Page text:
The usual approach to developing and analyzing first-order methods for non-smooth (stochastic or deterministic) convex optimization assumes that the objective function is uniformly Lipschitz continuous with parameter $M_f$. However, in many settings the non-differentiable convex function $f(\cdot)$ is not uniformly Lipschitz continuous -- for example (i) the classical support vector machine (SVM) problem, (ii) the problem of minimizing the maximum of convex quadratic functions, and even (iii) the univariate setting with $f(x) := \max\{0, x\} + x^2$. Herein we develop a notion of ``relative continuity'' that is determined relative to a user-specified ``reference function'' $h(\cdot)$ (that should be computationally tractable for algorithms), and we show that many non-differentiable convex functions are relatively continuous with respect to a correspondingly fairly-simple reference function $h(\cdot)$. We also similarly develop a notion of ``relative stochastic continuity'' for the stochastic setting. We analysis two standard algorithms -- the (deterministic) mirror descent algorithm and the stochastic mirror descent algorithm -- for solving optimization problems in these two new settings, and we develop for the first time computational guarantees for instances where the objective function is not uniformly Lipschitz continuous. This paper is a companion paper for non-differentiable convex optimization to the recent paper by Lu, Freund, and Nesterov, which developed similar sorts of results for differentiable convex optimization.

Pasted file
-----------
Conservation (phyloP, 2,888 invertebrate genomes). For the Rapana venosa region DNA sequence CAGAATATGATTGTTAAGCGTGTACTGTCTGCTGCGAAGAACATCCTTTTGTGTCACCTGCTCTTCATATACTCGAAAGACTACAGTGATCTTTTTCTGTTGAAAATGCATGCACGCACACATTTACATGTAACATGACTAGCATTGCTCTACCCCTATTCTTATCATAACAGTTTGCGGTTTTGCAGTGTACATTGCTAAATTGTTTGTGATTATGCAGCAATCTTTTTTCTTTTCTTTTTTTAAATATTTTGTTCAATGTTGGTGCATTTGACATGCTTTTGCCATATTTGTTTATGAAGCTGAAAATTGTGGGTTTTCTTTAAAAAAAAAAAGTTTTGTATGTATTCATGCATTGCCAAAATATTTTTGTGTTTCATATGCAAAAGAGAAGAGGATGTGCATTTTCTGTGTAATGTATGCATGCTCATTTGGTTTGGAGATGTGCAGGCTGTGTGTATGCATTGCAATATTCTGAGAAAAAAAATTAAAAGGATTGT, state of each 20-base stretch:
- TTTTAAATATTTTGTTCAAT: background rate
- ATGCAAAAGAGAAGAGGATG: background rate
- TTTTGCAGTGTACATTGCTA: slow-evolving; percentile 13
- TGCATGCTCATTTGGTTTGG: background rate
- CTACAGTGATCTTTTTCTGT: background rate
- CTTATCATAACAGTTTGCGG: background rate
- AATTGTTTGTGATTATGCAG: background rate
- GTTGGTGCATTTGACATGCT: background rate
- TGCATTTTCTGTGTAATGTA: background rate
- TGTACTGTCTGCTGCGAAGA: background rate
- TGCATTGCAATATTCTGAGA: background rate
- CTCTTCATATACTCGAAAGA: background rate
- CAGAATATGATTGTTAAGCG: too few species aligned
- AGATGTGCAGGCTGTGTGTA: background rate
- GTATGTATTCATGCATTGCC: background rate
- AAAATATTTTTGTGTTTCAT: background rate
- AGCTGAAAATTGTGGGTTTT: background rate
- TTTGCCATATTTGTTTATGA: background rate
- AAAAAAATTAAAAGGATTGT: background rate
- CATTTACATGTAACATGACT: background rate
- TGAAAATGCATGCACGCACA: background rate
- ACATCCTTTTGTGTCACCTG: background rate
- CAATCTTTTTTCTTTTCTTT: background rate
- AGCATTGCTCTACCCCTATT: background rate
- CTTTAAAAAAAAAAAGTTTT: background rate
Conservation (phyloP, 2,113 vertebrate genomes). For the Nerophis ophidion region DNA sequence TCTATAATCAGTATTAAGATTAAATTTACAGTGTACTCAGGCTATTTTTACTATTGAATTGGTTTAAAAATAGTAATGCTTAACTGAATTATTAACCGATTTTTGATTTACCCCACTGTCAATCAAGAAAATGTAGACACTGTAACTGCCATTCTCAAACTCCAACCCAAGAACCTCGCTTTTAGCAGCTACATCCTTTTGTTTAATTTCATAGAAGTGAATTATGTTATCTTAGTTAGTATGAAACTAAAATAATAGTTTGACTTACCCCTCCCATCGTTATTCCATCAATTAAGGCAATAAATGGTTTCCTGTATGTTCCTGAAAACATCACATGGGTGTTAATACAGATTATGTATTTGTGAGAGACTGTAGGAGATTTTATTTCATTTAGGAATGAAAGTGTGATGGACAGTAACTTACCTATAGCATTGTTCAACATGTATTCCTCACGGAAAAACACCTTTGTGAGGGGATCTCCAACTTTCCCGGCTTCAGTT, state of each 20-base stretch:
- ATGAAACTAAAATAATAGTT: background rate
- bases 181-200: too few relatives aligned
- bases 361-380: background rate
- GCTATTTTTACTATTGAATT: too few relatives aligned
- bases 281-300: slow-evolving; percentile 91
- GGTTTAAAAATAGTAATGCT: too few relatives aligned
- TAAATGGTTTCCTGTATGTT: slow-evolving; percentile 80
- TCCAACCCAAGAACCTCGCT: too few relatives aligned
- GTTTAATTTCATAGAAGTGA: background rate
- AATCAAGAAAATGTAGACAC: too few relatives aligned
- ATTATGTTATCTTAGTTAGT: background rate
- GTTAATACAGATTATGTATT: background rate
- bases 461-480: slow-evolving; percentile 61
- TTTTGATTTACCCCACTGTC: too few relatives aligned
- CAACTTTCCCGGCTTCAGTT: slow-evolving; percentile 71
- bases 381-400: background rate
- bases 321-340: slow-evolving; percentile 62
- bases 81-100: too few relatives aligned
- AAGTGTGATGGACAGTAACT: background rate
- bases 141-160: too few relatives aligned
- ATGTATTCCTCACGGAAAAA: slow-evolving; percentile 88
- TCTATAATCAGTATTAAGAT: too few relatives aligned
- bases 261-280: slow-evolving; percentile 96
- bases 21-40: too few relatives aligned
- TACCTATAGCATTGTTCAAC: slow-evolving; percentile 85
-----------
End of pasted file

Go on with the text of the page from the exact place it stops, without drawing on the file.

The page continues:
## Citation

MIT Operations Research Center Working Paper